Ravenstonedale Parish History Group

Some previous talks…

The Origins of Place Names in Cumbria by Jean Scott-Smith – 18th February 2015

A fascinating talk tracing the development of place-names from Old English, Celtic, Icelandic and other Scandinavian roots, as well as some Roman influences. The first written record of “Ravenstonedale” is in the early 13th century, and although there are many theories as to why that became the name of the settlement, the parts of the name come from hrafn (raven) stan (stone) dalr (dale), which are all of Scandinavian origin. “Newbiggin-on-Lune” is the New Building on the River Lune (lune is from the Celtic lon). Some more local names:

  • Lockholme – laukr (leeks or garlic) and holmr (water-meadow)
  • Bowderdale – buo (booth or shelter) and dalr (dale or valley)
  • Murthwaite – mor (moor) and thwaite (clearing)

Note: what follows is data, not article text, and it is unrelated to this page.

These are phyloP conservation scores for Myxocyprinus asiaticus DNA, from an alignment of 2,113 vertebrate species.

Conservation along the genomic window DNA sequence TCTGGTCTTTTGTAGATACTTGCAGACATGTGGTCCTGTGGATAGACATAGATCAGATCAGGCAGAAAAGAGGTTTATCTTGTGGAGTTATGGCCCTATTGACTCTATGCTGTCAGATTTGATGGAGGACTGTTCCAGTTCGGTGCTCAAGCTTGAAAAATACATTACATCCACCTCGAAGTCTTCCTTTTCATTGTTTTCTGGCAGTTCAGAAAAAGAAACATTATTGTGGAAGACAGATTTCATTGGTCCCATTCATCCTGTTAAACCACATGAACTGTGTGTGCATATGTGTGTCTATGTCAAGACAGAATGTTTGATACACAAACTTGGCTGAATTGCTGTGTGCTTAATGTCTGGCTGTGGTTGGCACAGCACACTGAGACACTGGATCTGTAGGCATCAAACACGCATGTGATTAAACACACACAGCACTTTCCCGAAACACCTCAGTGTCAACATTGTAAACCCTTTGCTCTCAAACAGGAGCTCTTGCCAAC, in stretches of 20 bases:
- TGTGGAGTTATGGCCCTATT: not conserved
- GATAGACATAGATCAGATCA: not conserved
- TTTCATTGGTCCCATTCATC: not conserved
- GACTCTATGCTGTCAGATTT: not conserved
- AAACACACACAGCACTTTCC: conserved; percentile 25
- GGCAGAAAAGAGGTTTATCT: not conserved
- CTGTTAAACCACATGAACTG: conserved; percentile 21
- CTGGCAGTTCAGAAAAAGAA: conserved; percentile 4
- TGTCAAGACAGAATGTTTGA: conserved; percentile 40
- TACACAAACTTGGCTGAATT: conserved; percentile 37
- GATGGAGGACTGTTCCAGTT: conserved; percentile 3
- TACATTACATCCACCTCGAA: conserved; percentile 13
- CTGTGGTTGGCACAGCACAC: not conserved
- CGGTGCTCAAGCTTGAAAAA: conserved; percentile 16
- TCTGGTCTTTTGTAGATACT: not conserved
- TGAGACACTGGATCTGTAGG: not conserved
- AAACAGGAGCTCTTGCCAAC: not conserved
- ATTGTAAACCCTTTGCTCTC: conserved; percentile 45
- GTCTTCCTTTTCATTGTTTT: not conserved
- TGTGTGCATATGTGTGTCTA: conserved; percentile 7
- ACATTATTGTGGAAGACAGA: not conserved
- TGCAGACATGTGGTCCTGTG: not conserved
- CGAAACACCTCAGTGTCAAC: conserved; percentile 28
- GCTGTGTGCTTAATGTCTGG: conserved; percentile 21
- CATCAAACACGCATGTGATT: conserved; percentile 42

• Scandal – skammur (short) and dalr (valley)
  • Tranmoor and Tranna Hill – both refer to trani  (crane-haunted)
  • Uldale – ulfr (wolf – this is sometimes a personal name)
  • Weasdale – wesle (Old English for weasel)

Much food for thought!

 

A Woman’s Place in 17th Century Life in the Upper Eden by Margaret Gowling – 17th September 2014

Margaret Gowling’s research concentrated on the Brough and Kirkby Stephen area, and once again we were made to realise how very hard life was in past centuries for both women and men. Jobs were hard to come by, often seasonal and temporary, and families often had to travel long distances to seek work with little or no job security. Women could own nothing – even in the more prosperous classes, when a woman married, a dowry from her family would come with her; however, once she had married, the ownership of that dowry passed from her father to her husband – she never had any control over it. However, Margaret Gowling discovered while researching old Wills that those women who were left comfortably off by kind or enlightened fathers or husbands quite often became “bankers” in the local community, lending out money to relatives and to others for business purposes. So some women became powerful figures in the local community, but for others, life remained harsh.

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